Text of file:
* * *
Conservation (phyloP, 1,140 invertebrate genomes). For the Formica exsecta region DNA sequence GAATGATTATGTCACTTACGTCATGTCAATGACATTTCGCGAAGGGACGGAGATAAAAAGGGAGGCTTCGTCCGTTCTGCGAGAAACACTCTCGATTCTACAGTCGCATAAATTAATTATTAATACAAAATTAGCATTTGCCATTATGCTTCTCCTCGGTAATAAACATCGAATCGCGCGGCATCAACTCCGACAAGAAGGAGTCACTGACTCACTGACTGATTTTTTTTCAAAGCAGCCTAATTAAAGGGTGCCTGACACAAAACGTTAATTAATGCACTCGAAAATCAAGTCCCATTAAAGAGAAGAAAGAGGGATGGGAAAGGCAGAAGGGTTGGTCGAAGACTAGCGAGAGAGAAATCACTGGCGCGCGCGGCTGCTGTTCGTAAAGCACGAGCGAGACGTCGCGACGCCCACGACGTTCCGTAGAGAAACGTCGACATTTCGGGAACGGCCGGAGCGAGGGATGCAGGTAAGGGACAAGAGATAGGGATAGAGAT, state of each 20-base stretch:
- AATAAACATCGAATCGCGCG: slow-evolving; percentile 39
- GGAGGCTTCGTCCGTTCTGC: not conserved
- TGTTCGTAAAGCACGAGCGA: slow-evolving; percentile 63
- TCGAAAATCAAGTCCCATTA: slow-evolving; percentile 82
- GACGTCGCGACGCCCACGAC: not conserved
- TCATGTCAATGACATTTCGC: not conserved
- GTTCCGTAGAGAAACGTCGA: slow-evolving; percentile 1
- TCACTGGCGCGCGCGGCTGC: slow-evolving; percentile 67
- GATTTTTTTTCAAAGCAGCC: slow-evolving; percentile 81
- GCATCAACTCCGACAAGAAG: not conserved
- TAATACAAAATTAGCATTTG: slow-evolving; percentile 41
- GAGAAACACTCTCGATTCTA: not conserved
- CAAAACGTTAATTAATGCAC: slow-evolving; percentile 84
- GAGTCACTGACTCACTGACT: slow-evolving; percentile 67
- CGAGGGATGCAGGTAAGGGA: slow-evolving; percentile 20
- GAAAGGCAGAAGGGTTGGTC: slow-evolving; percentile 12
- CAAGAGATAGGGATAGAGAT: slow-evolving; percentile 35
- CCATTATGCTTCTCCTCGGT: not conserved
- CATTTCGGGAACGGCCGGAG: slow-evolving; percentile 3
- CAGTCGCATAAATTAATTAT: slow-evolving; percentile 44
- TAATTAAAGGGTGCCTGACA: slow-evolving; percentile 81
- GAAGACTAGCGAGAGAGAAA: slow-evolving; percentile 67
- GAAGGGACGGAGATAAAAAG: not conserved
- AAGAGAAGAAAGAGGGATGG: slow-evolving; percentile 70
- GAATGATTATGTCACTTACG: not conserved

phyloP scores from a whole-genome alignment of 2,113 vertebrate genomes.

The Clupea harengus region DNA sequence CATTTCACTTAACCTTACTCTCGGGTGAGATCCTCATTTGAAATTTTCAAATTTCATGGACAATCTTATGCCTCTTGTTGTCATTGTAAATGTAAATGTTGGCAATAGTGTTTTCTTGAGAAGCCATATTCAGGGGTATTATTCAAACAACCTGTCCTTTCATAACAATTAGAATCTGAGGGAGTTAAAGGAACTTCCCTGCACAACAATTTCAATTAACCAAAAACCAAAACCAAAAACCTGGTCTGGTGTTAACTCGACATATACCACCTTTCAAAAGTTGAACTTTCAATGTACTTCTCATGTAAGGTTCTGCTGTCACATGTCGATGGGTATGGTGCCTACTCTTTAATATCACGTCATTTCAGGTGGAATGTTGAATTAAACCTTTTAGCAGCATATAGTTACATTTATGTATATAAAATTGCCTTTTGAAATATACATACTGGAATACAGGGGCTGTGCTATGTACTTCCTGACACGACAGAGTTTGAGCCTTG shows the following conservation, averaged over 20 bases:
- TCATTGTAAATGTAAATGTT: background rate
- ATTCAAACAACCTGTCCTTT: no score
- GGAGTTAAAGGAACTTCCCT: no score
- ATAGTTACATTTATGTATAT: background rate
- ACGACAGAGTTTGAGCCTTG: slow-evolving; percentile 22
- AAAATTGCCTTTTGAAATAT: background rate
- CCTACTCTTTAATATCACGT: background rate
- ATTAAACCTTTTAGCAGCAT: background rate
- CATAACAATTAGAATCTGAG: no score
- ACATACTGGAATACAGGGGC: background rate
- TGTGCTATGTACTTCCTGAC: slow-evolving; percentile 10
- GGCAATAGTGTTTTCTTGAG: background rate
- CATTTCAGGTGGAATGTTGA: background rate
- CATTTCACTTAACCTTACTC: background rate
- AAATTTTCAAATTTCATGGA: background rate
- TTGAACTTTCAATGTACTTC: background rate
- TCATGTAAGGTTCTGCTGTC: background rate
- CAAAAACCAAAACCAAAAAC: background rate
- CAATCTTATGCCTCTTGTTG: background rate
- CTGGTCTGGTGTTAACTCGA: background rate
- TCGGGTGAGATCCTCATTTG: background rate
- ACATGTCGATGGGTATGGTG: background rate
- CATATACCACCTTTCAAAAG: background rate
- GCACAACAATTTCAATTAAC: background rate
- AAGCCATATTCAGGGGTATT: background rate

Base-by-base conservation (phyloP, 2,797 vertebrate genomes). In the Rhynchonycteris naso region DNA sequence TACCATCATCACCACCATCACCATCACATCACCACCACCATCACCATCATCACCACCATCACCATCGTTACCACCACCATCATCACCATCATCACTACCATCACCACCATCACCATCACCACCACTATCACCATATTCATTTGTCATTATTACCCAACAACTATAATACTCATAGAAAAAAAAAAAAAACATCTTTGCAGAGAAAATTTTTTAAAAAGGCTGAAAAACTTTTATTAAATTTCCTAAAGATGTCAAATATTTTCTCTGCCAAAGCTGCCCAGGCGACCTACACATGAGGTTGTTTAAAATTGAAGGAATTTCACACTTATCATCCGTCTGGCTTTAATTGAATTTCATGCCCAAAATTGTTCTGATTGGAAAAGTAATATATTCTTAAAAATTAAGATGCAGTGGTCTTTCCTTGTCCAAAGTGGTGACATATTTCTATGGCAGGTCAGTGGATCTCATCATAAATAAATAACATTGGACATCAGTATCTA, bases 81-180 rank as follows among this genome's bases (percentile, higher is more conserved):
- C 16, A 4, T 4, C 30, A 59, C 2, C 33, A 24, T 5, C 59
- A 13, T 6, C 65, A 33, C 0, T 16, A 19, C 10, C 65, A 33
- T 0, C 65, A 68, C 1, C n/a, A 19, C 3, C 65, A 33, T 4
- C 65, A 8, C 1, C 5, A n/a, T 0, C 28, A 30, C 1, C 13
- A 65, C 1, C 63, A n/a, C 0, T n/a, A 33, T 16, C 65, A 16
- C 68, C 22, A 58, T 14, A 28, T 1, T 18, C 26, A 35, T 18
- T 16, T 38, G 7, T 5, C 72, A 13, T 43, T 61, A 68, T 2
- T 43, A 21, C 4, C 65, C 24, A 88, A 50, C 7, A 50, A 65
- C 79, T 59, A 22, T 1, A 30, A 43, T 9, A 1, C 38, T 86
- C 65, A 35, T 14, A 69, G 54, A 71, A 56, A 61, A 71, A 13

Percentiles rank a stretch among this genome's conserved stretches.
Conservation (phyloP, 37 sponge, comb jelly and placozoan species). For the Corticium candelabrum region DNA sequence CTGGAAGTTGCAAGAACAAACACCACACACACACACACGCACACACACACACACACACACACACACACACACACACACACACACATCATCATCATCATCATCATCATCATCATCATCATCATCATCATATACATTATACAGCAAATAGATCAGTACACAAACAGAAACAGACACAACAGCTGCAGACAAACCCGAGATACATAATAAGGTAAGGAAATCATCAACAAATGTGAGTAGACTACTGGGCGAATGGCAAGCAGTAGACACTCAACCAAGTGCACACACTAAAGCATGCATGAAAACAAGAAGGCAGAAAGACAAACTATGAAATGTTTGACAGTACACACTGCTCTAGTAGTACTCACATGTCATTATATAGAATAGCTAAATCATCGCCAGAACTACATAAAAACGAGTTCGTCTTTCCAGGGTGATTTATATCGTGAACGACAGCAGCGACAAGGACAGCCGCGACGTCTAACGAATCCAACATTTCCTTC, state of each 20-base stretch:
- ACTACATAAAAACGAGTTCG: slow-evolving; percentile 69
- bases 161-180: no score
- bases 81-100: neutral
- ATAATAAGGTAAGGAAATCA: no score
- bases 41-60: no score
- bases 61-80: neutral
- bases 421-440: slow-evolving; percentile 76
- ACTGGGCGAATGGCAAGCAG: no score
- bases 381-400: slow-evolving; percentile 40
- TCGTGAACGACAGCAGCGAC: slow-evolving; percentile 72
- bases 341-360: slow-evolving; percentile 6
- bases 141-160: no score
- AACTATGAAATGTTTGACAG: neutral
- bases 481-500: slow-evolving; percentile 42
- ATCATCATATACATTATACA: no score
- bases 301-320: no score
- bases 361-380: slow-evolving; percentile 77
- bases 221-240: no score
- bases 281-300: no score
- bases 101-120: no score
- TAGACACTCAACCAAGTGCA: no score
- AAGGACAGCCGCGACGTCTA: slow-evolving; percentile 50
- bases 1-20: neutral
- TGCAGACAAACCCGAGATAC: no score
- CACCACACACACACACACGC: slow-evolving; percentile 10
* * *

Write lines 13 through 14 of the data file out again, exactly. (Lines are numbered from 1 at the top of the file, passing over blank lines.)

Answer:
- GAGAAACACTCTCGATTCTA: not conserved
- CAAAACGTTAATTAATGCAC: slow-evolving; percentile 84